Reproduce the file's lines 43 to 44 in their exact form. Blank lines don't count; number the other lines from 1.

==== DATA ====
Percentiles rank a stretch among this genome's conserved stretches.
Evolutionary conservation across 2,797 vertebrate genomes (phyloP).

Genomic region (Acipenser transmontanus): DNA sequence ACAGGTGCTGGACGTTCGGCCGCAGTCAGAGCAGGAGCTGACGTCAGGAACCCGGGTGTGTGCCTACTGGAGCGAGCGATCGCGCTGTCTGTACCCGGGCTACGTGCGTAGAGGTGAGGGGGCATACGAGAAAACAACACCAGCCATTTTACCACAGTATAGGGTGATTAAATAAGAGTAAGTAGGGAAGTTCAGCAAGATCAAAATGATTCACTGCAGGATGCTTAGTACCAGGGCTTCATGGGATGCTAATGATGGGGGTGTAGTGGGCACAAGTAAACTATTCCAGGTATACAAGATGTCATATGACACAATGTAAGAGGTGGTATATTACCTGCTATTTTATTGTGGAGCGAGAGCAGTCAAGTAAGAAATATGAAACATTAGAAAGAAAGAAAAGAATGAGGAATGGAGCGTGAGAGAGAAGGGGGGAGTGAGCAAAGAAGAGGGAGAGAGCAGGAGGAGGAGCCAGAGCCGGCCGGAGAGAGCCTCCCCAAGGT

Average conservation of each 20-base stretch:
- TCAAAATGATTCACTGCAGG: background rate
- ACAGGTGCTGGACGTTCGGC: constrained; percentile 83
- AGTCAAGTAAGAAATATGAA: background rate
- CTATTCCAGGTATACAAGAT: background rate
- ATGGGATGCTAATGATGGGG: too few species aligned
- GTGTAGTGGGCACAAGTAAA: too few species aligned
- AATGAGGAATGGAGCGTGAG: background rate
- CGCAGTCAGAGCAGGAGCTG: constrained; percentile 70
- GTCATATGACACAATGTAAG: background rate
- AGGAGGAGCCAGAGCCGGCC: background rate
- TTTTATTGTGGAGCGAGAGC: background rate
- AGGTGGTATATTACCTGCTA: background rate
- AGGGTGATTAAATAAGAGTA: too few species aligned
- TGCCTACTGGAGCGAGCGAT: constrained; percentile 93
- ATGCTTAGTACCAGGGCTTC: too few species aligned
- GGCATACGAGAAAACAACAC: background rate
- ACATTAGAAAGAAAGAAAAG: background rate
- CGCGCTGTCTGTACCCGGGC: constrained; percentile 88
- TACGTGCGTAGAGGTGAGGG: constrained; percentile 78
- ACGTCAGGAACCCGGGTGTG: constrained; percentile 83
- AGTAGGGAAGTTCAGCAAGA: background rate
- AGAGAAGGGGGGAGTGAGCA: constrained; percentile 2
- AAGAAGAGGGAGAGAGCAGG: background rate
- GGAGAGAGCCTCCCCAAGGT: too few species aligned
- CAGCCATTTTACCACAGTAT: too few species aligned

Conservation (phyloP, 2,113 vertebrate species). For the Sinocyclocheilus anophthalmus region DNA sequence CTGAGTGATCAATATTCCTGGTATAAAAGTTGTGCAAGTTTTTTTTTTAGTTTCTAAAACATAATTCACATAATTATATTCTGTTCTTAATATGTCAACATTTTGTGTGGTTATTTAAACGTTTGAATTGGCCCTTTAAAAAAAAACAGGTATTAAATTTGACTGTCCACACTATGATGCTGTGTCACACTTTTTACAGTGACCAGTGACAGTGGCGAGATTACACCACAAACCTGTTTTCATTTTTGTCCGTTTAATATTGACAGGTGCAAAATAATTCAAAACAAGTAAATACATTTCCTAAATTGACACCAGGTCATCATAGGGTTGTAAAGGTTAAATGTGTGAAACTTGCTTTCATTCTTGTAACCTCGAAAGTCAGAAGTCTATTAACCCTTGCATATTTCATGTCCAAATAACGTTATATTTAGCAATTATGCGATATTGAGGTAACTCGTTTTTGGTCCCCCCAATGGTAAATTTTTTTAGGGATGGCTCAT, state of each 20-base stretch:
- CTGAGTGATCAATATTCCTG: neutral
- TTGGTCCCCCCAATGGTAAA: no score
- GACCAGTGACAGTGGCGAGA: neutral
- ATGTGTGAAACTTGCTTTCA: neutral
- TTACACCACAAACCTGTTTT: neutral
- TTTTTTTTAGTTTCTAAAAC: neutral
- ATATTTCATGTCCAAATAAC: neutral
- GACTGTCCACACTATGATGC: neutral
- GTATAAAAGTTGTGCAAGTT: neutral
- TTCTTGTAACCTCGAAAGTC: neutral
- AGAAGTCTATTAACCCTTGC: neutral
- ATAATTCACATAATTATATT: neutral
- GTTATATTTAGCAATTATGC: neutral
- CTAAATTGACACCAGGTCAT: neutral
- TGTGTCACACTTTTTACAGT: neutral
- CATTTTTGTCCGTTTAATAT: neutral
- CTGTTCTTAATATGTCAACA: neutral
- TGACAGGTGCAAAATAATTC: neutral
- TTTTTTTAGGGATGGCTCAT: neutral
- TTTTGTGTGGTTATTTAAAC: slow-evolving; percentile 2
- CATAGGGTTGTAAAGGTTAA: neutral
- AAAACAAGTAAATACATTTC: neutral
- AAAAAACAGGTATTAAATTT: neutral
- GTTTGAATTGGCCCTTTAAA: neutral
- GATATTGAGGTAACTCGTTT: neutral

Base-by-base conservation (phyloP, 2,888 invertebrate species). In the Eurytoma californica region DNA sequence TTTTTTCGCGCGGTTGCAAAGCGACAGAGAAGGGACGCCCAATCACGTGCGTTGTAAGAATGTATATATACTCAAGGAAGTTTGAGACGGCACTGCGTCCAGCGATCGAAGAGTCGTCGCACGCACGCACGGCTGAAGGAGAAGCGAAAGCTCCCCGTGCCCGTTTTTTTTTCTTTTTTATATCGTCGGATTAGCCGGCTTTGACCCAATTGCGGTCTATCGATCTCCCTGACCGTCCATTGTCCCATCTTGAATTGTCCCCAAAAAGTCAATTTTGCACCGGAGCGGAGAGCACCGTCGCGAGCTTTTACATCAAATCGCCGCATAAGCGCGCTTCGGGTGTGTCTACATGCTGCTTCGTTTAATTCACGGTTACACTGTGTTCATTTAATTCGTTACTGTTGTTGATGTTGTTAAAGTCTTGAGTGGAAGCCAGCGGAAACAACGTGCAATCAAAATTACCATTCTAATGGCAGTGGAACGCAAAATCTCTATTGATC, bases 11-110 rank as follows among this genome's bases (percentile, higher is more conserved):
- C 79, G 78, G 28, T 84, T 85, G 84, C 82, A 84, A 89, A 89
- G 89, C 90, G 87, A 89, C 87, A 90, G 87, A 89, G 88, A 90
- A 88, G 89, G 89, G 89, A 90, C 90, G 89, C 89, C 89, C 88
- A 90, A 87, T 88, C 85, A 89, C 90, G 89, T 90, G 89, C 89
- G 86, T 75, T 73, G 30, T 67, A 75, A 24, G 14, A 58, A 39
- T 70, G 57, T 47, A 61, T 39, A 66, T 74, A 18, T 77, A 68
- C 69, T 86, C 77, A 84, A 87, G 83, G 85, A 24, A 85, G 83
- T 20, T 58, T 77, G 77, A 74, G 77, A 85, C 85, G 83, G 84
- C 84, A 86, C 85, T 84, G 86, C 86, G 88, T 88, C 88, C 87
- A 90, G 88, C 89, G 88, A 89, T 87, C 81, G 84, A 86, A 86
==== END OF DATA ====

- GTTATATTTAGCAATTATGC: neutral
- CTAAATTGACACCAGGTCAT: neutral